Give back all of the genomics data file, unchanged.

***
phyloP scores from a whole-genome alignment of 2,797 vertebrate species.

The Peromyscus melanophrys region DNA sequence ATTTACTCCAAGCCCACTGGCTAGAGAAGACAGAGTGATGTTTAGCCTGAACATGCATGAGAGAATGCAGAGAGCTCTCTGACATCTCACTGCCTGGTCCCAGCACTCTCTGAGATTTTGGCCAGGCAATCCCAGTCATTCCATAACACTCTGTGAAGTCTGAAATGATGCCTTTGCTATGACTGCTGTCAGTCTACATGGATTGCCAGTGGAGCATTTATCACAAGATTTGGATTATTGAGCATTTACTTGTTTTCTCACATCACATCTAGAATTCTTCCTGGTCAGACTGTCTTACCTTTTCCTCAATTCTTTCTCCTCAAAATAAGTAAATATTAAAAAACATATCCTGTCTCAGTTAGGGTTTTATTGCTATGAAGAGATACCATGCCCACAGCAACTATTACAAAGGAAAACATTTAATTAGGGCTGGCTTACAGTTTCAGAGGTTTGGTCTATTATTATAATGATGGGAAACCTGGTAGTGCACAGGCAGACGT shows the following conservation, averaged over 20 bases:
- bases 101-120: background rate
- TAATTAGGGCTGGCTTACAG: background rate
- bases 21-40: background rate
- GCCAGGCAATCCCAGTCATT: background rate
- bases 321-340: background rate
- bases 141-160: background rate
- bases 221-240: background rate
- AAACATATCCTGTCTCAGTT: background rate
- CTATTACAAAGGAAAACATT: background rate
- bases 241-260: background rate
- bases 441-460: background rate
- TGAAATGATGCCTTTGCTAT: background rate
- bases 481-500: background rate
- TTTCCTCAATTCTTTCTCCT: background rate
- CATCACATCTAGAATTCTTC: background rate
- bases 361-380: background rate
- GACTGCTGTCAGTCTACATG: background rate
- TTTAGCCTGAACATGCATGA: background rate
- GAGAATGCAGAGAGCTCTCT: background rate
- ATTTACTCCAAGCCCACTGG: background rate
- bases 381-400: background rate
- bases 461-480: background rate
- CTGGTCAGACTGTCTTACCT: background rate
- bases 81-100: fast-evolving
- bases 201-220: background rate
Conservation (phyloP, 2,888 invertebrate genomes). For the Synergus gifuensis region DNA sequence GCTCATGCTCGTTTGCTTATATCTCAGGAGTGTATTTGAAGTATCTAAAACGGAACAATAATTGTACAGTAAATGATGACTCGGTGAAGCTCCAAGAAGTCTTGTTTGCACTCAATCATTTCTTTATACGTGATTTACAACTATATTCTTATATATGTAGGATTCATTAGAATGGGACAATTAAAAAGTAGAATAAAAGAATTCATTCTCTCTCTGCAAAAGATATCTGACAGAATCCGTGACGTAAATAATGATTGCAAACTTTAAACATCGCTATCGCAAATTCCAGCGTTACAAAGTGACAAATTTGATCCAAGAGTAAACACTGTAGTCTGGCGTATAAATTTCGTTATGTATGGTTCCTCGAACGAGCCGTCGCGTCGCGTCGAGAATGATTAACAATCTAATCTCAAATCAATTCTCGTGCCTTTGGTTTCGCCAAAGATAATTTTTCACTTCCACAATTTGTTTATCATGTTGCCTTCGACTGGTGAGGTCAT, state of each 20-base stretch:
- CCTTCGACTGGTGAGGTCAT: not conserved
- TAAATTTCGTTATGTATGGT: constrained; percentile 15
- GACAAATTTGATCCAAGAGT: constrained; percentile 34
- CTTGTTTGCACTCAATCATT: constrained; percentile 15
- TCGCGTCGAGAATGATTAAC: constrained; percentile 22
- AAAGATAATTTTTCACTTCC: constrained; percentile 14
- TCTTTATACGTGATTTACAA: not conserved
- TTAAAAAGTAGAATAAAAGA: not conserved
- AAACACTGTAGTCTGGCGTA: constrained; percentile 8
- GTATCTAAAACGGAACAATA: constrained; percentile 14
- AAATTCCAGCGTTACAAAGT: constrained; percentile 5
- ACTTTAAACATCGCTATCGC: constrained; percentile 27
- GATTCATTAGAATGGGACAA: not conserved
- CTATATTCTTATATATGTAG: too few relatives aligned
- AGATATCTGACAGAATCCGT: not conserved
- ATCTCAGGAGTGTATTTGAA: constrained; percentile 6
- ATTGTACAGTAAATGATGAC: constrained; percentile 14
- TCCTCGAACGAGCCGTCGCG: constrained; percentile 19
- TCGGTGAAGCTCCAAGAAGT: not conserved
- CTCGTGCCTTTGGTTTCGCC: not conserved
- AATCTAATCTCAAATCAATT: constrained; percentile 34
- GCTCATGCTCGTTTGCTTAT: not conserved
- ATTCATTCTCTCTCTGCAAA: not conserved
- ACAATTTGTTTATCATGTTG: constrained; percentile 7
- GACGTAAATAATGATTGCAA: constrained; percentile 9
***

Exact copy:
phyloP scores from a whole-genome alignment of 2,797 vertebrate species.

The Peromyscus melanophrys region DNA sequence ATTTACTCCAAGCCCACTGGCTAGAGAAGACAGAGTGATGTTTAGCCTGAACATGCATGAGAGAATGCAGAGAGCTCTCTGACATCTCACTGCCTGGTCCCAGCACTCTCTGAGATTTTGGCCAGGCAATCCCAGTCATTCCATAACACTCTGTGAAGTCTGAAATGATGCCTTTGCTATGACTGCTGTCAGTCTACATGGATTGCCAGTGGAGCATTTATCACAAGATTTGGATTATTGAGCATTTACTTGTTTTCTCACATCACATCTAGAATTCTTCCTGGTCAGACTGTCTTACCTTTTCCTCAATTCTTTCTCCTCAAAATAAGTAAATATTAAAAAACATATCCTGTCTCAGTTAGGGTTTTATTGCTATGAAGAGATACCATGCCCACAGCAACTATTACAAAGGAAAACATTTAATTAGGGCTGGCTTACAGTTTCAGAGGTTTGGTCTATTATTATAATGATGGGAAACCTGGTAGTGCACAGGCAGACGT shows the following conservation, averaged over 20 bases:
- bases 101-120: background rate
- TAATTAGGGCTGGCTTACAG: background rate
- bases 21-40: background rate
- GCCAGGCAATCCCAGTCATT: background rate
- bases 321-340: background rate
- bases 141-160: background rate
- bases 221-240: background rate
- AAACATATCCTGTCTCAGTT: background rate
- CTATTACAAAGGAAAACATT: background rate
- bases 241-260: background rate
- bases 441-460: background rate
- TGAAATGATGCCTTTGCTAT: background rate
- bases 481-500: background rate
- TTTCCTCAATTCTTTCTCCT: background rate
- CATCACATCTAGAATTCTTC: background rate
- bases 361-380: background rate
- GACTGCTGTCAGTCTACATG: background rate
- TTTAGCCTGAACATGCATGA: background rate
- GAGAATGCAGAGAGCTCTCT: background rate
- ATTTACTCCAAGCCCACTGG: background rate
- bases 381-400: background rate
- bases 461-480: background rate
- CTGGTCAGACTGTCTTACCT: background rate
- bases 81-100: fast-evolving
- bases 201-220: background rate
Conservation (phyloP, 2,888 invertebrate genomes). For the Synergus gifuensis region DNA sequence GCTCATGCTCGTTTGCTTATATCTCAGGAGTGTATTTGAAGTATCTAAAACGGAACAATAATTGTACAGTAAATGATGACTCGGTGAAGCTCCAAGAAGTCTTGTTTGCACTCAATCATTTCTTTATACGTGATTTACAACTATATTCTTATATATGTAGGATTCATTAGAATGGGACAATTAAAAAGTAGAATAAAAGAATTCATTCTCTCTCTGCAAAAGATATCTGACAGAATCCGTGACGTAAATAATGATTGCAAACTTTAAACATCGCTATCGCAAATTCCAGCGTTACAAAGTGACAAATTTGATCCAAGAGTAAACACTGTAGTCTGGCGTATAAATTTCGTTATGTATGGTTCCTCGAACGAGCCGTCGCGTCGCGTCGAGAATGATTAACAATCTAATCTCAAATCAATTCTCGTGCCTTTGGTTTCGCCAAAGATAATTTTTCACTTCCACAATTTGTTTATCATGTTGCCTTCGACTGGTGAGGTCAT, state of each 20-base stretch:
- CCTTCGACTGGTGAGGTCAT: not conserved
- TAAATTTCGTTATGTATGGT: constrained; percentile 15
- GACAAATTTGATCCAAGAGT: constrained; percentile 34
- CTTGTTTGCACTCAATCATT: constrained; percentile 15
- TCGCGTCGAGAATGATTAAC: constrained; percentile 22
- AAAGATAATTTTTCACTTCC: constrained; percentile 14
- TCTTTATACGTGATTTACAA: not conserved
- TTAAAAAGTAGAATAAAAGA: not conserved
- AAACACTGTAGTCTGGCGTA: constrained; percentile 8
- GTATCTAAAACGGAACAATA: constrained; percentile 14
- AAATTCCAGCGTTACAAAGT: constrained; percentile 5
- ACTTTAAACATCGCTATCGC: constrained; percentile 27
- GATTCATTAGAATGGGACAA: not conserved
- CTATATTCTTATATATGTAG: too few relatives aligned
- AGATATCTGACAGAATCCGT: not conserved
- ATCTCAGGAGTGTATTTGAA: constrained; percentile 6
- ATTGTACAGTAAATGATGAC: constrained; percentile 14
- TCCTCGAACGAGCCGTCGCG: constrained; percentile 19
- TCGGTGAAGCTCCAAGAAGT: not conserved
- CTCGTGCCTTTGGTTTCGCC: not conserved
- AATCTAATCTCAAATCAATT: constrained; percentile 34
- GCTCATGCTCGTTTGCTTAT: not conserved
- ATTCATTCTCTCTCTGCAAA: not conserved
- ACAATTTGTTTATCATGTTG: constrained; percentile 7
- GACGTAAATAATGATTGCAA: constrained; percentile 9